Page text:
About the Author

Amanda H. Podany is Professor and Chair of History at California State Polytechnic University, Pomona. She is the author of the award-winning book Brotherhood of Kings: How International Relations Shaped the Ancient Near East as well as a number of other books and articles on topics in ancient Near Eastern history.

Table of Contents

List of illustrations

Note on translations

Acknowledgments

1 Archaeology and environment

2 The beginning of cities, 3600-2900 BCE

3 The Early Dynastic period, 2900-2340 BCE

4 The Akkadian empire, 2334-2112 BCE

5 The Third Dynasty of Ur, 2112-2026 BCE

6 The old Assyrian colonies, 1950-1740 BCE

7. The Old Babylonian period, 2017-1595 BCE

8. The Late Bronze Age, 1595-1155 BCE

9. The Neo-Assyrian empire, 972-612 BCE

10. The Neo-Babylonian empire, 612-539 BCE

Chronology

References

Further reading

Index

Product Details

ISBN:
9780195377996
Author:
Podany, Amanda H
Publisher:
Oxford University Press, USA
Author:
Podany, Amanda H.
Subject:
Ancient - Egypt
Subject:
History, World | Middle Eastern
Subject:
World History-Ancient Near East
Publication Date:
20131131
Binding:
TRADE PAPER
Language:
English
Illustrations:
10 b/w illustrations
Pages:
168
Dimensions:
4.3 x 6.7 x 0.5 in 0.288 lb

Related Subjects

Health and Self-Help » Health and Medicine » Medical Specialties
History and Social Science » World History » Ancient Near East
Languages » ESL » General

The Ancient Near East: A Very Short Introduction (Very Short Introductions) New Trade Paper
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Product details 168 pages Oxford University Press, USA - English 9780195377996 Reviews:
"Synopsis" by , The ancient Near East is defined, for the purposes of this book, as the "cuneiform lands," the regions of the ancient world where the cuneiform script, written on clay tablets, was used as the most common medium for written communication. These lands comprise Mesopotamia (with its variously named regions: Sumer, Akkad, Babylonia, and Assyria); Syria, Elam (later known as Persia), and Anatolia. The three thousand years to be covered by this book--from around 3500 BCE, with the founding of the first Mesopotamian cities (which coincide with the invention of writing) to the conquest of the Near East by the Persian king Cyrus the Great in 539 BCE--encompass an era of remarkable innovation and achievement. Many of the creations of the people of the ancient Near East are still with us, from fundamental inventions such as the wheel and the plow to intellectual feats such as the inventions of astronomy, law, and diplomacy.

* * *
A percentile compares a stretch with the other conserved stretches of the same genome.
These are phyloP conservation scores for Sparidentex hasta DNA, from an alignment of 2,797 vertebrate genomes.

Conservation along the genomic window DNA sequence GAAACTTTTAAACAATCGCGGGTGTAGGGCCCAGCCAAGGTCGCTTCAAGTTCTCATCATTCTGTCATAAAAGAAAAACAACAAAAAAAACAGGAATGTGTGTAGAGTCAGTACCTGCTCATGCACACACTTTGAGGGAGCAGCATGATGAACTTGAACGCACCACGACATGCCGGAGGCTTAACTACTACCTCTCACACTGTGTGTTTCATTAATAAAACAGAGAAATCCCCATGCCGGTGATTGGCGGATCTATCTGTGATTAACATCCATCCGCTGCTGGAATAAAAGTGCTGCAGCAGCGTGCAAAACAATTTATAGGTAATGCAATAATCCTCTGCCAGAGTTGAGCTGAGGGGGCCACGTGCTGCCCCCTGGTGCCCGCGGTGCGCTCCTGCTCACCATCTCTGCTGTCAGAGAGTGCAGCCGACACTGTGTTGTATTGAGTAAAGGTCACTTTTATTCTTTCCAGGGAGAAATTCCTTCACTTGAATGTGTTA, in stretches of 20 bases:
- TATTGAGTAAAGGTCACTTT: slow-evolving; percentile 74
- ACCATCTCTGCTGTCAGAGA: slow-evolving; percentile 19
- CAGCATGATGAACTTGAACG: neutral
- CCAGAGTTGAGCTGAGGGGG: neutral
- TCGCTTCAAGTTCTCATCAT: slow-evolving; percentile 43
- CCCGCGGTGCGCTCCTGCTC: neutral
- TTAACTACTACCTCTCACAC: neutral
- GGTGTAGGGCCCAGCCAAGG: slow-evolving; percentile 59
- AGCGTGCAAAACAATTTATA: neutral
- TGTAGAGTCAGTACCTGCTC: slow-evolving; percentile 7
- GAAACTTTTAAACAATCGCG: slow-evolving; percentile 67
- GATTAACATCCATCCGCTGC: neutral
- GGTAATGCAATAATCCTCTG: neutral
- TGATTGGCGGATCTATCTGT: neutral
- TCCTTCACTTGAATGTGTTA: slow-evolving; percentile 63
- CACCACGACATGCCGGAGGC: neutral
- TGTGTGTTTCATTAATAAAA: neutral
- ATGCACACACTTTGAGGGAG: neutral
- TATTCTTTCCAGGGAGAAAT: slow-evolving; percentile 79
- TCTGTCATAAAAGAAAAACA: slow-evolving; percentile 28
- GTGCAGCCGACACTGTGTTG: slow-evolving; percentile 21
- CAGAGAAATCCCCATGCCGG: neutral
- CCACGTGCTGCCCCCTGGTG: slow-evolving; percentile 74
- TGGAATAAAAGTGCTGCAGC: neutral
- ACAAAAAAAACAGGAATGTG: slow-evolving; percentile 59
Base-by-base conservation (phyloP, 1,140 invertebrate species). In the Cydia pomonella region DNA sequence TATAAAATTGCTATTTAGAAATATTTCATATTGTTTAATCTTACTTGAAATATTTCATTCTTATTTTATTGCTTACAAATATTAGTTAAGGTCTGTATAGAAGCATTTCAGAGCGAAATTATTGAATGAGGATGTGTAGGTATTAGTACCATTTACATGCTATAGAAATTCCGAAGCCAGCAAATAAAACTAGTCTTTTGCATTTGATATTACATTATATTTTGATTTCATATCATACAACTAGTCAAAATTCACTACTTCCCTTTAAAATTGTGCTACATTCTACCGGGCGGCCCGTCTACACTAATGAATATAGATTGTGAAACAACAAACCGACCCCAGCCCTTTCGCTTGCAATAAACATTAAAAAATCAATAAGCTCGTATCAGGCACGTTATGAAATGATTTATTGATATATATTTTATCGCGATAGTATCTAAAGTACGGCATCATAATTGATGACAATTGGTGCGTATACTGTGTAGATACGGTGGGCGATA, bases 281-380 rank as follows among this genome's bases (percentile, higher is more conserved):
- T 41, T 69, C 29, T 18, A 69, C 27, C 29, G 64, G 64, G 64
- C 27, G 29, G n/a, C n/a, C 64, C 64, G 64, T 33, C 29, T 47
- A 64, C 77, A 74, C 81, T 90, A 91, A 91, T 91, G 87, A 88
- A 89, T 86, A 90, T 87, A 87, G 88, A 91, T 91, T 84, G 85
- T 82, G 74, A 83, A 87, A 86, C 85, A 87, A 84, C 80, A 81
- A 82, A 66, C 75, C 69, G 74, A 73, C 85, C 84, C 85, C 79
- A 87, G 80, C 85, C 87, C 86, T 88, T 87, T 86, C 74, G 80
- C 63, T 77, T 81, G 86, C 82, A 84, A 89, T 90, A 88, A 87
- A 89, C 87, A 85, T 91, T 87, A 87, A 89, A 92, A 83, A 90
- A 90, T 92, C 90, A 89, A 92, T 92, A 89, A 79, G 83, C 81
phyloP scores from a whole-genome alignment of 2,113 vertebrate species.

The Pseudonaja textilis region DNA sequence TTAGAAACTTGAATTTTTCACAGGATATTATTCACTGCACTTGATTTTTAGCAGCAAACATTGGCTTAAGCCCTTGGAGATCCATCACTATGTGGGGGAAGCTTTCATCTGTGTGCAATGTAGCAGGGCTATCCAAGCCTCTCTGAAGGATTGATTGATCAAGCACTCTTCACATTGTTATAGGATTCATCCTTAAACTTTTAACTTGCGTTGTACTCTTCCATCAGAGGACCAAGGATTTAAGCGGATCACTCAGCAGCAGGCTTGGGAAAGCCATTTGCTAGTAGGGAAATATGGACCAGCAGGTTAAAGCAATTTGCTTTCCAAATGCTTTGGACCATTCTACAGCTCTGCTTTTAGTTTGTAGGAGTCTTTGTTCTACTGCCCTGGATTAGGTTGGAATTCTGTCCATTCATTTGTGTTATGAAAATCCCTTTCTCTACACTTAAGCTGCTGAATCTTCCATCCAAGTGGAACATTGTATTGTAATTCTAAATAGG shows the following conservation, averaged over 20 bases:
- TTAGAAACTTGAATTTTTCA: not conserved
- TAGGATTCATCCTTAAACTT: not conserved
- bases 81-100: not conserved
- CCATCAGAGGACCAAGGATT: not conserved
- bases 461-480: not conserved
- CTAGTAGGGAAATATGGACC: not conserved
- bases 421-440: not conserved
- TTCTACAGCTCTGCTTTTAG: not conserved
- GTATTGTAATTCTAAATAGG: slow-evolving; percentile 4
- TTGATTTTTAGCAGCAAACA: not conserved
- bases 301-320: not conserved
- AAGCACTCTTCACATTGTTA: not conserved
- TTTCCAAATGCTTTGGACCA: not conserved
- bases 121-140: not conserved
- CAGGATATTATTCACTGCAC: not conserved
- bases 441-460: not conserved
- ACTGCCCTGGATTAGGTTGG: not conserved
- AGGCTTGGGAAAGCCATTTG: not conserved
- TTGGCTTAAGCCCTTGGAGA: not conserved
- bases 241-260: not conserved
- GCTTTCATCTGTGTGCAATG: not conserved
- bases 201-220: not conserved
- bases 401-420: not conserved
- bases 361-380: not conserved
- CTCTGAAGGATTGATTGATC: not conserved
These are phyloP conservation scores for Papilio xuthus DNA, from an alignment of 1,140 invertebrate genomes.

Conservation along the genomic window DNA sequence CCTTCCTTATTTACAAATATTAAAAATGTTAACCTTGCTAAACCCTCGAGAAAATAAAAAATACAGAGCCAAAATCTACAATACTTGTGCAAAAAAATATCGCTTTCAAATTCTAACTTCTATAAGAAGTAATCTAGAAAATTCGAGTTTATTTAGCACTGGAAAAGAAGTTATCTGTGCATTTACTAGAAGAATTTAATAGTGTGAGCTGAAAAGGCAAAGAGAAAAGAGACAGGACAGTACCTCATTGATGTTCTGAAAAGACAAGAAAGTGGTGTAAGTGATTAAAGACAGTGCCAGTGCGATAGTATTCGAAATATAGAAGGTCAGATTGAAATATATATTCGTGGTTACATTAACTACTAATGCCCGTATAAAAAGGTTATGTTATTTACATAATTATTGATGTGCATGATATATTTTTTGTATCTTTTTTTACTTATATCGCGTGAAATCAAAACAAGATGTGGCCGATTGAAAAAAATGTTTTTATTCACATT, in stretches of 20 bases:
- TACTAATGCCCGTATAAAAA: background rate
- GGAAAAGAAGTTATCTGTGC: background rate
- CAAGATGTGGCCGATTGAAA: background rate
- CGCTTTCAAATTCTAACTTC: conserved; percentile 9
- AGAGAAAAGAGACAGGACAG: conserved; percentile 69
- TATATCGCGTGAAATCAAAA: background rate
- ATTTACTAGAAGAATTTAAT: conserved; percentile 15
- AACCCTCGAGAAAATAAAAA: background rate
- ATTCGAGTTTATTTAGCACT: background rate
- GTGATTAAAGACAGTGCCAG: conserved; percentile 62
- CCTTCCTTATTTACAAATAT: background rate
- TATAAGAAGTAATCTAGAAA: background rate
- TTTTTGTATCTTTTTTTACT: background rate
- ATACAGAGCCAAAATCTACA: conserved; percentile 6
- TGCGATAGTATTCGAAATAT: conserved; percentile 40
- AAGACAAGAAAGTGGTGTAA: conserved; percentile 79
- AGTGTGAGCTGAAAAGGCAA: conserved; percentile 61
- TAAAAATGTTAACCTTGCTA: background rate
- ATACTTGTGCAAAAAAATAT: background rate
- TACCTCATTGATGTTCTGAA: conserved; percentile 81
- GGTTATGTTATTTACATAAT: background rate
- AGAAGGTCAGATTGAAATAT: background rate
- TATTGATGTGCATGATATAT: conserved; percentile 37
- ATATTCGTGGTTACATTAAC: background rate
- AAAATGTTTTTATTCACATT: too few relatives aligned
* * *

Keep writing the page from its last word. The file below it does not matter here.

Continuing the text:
The region is known as the "cradle of civilization" for good reason. Here, men and women first tried to live peacefully together in densely urban cities, and found ways, through law and custom, to thrive and prosper. The popular image of history as a story of progress from primitive barbarism to modern sophistication is completely belied by the study of the ancient Near East. For example, women had many rights and freedoms; they could own property, run businesses, and represent themselves in court. Diplomats traveled between the capital cities of major powers ensuring peace and friendship between the kings. Scribes and scholars studied the stars and could predict eclipses and the movements of the planets. These achievements were lost in subsequent centuries, only to be reborn in more modern times. Perhaps the most obvious legacy from the ancient Near East is seen in some of our units of measurement. The Mesopotamians invented a mathematical system based on the number 60, and all the 60-based units in our modern world (including seconds, minutes, and degrees) have come down, unaltered, directly from Mesopotamia. Taking a chronological view, the book will include what we know, ideas about what we don't yet know (but perhaps will in the future), evidence used for discerning the history of the region, and approaches taken to the evidence by scholars of the ancient Near East. Each chapter will focus on one or two archaeological sites that have contributed extensive evidence (both textual and archaeological) to our understanding of an era and expanding from that evidence to a broader view of the era as a whole.